Pyatt (who runs his own firm, Pyatt Studio) blended a modern style with deeply environmental sensibilities, using panelized compressed straw to give the house a more polished, urban feel than the earthen homes out toward the mountains. The final outcome was a low-profile home with corrugated metal brighting wood plank facades.
Almost a year later, we are revisiting the Pyatt-Kahn residence, where the backyard has undergone its own transformation as the research guinea pig—or in this case, chicken coop—for a design/build class Pyatt is teaching at the University of Colorado's School of Architecture and Planning. The Urban Hens Project, as the course syllabus puts it, aims to "develop a sustainable model for establishing chickens in urban settings. Backyard chickens can provide a healthy, local food source and bring a not-so-new dimension to homes, schools, and communities seeking sustainability."
One of the primary goals of the project is to work with youth, providing hands-on educational opportunities to learn about tending hens and raising food. The older students in the CU course partnered with the University's Children, Youth and Environments Center to strengthen the focus on kids. Once the coops are up and running (the next one is being installed next week at Boulder's Community Roots urban garden), they will demonstrate closed-loop and lifecycle-conscious systems, taking waste from the coops to compost, which can be used to grow vegetables in the surrounding gardens. In Pyatt and Kahn's own backyard, a set of raised vegetable beds have been built using pine from trees that have died in the epidemic of pine beetle ravaging much of the Rocky Mountain region. (It's called "beetle kill pine.")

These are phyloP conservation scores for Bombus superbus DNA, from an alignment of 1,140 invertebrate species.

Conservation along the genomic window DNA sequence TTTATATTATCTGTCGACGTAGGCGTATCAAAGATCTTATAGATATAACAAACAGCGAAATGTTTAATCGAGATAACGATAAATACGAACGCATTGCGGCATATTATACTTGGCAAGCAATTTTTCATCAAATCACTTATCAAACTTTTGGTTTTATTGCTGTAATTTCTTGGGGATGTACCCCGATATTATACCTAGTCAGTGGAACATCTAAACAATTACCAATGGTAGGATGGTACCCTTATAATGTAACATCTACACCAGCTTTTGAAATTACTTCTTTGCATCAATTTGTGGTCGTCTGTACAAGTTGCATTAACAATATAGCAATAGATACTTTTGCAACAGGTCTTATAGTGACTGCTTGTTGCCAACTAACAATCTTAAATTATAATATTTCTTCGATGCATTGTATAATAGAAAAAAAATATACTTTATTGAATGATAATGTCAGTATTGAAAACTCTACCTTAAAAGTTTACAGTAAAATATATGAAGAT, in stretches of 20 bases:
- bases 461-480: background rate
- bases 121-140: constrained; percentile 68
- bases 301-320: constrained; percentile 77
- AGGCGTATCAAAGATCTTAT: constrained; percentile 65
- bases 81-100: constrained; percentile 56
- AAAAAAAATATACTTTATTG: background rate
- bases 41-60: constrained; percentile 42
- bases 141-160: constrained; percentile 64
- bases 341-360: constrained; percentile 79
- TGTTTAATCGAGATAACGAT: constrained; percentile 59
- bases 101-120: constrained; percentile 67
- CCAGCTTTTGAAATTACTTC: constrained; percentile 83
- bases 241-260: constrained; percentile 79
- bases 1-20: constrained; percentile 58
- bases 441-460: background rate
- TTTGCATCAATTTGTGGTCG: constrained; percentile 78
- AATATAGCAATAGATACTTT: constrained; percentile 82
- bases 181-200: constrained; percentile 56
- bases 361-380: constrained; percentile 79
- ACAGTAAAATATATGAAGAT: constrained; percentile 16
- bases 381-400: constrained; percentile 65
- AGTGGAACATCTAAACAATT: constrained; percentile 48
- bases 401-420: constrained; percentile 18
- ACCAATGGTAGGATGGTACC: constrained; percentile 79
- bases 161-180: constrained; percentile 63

More coops will be going up next month as Urban Hens works to sponsor coops for community groups, schools, and low-income neighborhoods. Perhaps best of all, Pyatt's background and interest in modern architecture and the input of his collaborators has encouraged the design of the coops to be modern and urban, replacing the often ramshackle wood scrap-and-wire farm style of the typical coop with something bright and attractive. No reason to leave style by the side of the road on the way to creating more sustainable local communities.
When not working in design, Sarah Rich writes, talks and forecasts about food and consumer culture.